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Gas leak at Porter Ranch – More than just methane?

Wednesday, 13 January 2016 at 12:29:PM

CaliforniaA new year brings news from a suburb of Los Angeles, California, where there’s been widespread concern over the health impact of a leak of natural gas.

Enormous scale

This isn’t just any old gas leak, though – it’s on a massive scale, and has even led to the evacuation of thousands of residents and the declaration of a state of emergency.

Venting from a depleted oilfield now used to store natural gas, about 60,000 kg of methane were escaping each hour into the atmosphere at the incident’s peak on 28 November 2015. By mid-December, that had increased the state’s annual methane emissions by about 25%.

The leak, which is coming from the Aliso Canyon Underground Storage Facility, likely originates from a 7-inch hole in a pipe about 500 feet below the surface (see this article in the Los Angeles Times for more). This depth makes it very difficult to deal with, and attempts by the facility owners SoCalGas have so far met with failure.

Effect on local communities

tert-butylthiol molecule

The impact of this gas leak goes far beyond worries about methane explosions and methane’s potent contribution to the greenhouse effect. Since the leak began on 23 October, residents of the community of Porter Ranch a mile or so to the south have been complaining of offensive odours, headaches, nausea and nosebleeds.

SoCalGas, although regretting the incident and taking action to deal with the leak, play down the risk to local communities by saying “Scientists agree natural gas is not toxic and that its odorant [presumably the commonly-used compound tert-butylthiol] is harmless at the minute levels at which it is added to natural gas.” Strictly speaking this might be true, but generalisations like this, usually founded on narrow lab-based studies, should be applied very cautiously to long-term exposures of large populations. Anyway, even if no ill effects were apparent, the point remains that large quantities of chemicals have been released into the environment, which is hardly socially or environmentally responsible.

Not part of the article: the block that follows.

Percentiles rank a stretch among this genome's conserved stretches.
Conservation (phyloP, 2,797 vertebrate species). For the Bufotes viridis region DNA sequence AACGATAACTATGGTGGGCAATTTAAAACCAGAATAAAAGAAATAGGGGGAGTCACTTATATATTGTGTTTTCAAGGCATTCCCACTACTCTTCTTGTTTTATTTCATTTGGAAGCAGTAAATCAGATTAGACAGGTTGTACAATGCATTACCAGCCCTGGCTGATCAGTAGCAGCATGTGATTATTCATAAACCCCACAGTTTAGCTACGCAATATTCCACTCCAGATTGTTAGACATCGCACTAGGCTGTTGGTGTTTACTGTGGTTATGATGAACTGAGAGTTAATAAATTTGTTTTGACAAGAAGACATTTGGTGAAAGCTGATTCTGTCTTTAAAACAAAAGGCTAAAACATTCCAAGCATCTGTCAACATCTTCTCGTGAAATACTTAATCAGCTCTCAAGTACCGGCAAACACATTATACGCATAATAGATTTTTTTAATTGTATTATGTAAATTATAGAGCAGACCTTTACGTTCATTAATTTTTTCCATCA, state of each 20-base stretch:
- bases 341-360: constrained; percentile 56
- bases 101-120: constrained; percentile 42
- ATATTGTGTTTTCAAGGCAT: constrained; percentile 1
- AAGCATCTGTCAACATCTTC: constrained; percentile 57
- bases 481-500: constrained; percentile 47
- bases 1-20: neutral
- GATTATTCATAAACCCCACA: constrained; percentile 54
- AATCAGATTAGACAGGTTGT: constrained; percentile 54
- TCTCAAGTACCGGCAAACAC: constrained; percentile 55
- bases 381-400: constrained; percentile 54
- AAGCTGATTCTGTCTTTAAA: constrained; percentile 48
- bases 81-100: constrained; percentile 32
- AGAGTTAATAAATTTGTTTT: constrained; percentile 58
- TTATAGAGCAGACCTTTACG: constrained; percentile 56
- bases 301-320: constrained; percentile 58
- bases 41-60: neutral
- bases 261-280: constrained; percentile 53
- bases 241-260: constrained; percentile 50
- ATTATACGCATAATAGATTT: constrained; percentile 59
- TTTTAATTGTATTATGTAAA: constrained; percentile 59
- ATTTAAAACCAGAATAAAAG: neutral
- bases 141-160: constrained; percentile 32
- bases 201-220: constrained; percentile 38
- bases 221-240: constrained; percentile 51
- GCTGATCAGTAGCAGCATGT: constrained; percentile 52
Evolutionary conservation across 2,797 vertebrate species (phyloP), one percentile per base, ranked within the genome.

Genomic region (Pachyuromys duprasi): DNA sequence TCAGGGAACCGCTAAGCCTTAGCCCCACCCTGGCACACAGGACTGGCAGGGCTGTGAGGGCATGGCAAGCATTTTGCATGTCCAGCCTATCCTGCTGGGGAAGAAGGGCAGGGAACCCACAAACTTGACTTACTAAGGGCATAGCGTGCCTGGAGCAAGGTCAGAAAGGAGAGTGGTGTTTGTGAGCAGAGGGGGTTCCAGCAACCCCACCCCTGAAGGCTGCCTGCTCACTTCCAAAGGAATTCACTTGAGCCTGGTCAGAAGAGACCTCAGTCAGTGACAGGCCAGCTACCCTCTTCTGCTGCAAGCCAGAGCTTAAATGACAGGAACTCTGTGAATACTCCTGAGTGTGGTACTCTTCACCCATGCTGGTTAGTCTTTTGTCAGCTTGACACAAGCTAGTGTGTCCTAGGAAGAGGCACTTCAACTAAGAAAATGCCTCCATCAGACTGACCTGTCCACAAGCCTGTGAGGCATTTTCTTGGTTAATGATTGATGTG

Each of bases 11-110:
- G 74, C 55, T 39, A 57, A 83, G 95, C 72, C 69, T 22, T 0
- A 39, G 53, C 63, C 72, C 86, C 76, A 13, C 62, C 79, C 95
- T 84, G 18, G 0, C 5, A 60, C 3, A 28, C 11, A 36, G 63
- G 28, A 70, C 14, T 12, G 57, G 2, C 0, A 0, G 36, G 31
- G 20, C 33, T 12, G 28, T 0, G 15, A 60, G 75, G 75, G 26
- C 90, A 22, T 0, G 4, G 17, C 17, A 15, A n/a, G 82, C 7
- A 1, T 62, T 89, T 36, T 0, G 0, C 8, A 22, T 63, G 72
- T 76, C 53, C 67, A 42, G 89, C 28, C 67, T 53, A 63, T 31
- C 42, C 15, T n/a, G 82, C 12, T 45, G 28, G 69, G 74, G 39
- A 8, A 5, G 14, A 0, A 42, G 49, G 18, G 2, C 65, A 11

More than just methane?

And let’s not forget that natural gas isn’t just methane with an added odorant. Apart from common components of the atmosphere such as carbon dioxide, water and nitrogen, it also contains significant quantities of higher hydrocarbons. Many of these ‘hazardous air pollutants’ have well-documented harmful effects, as recognised by their inclusion in air quality regulations such as the US Clean Air Act.

So what are these other emissions, and how might they be contributing to local poor air quality? That’s where our equipment comes in. The South Coast Air Quality Management District (SCAQMD) – the regional air pollution control agency – have recently acquired one of our CIA Advantage canister autosamplers, which takes samples collected into 1-litre or 6-litre air-monitoring canisters, and concentrates the vapours before passing them in a gas chromatograph for analysis.

The analyses they’ve released show the presence of a number of indicators of poor air quality, including propane, butane and pentane isomers at levels well above typical background values. I’m not suggesting that these compounds are necessarily the cause of the health effects reported, but it goes to show that the situation is more complicated than it might first appear.

In summary, no-one actually knows exactly which chemicals might be to blame here – as I’ve mentioned before on this blog, untangling cause and effect in studies of the effect of chemicals on health is notoriously difficult. However, the more information there is on the airborne pollutants at Porter Ranch, the better… and we’re pleased that our equipment is helping to fill that knowledge gap.

David Barden  


David BardenDavid Barden received his Ph.D. in Organic Chemistry from Cambridge University in 2004, and during his time as an editor at the RSC wrote news pieces for Chemistry World on various scientific topics. He is now Technical Copywriter at Markes International, where he draws on the expertise of his colleagues to explain how new thermal desorption and mass spectrometry technologies can be applied to analyse volatile organic compounds in a wide variety of situations.


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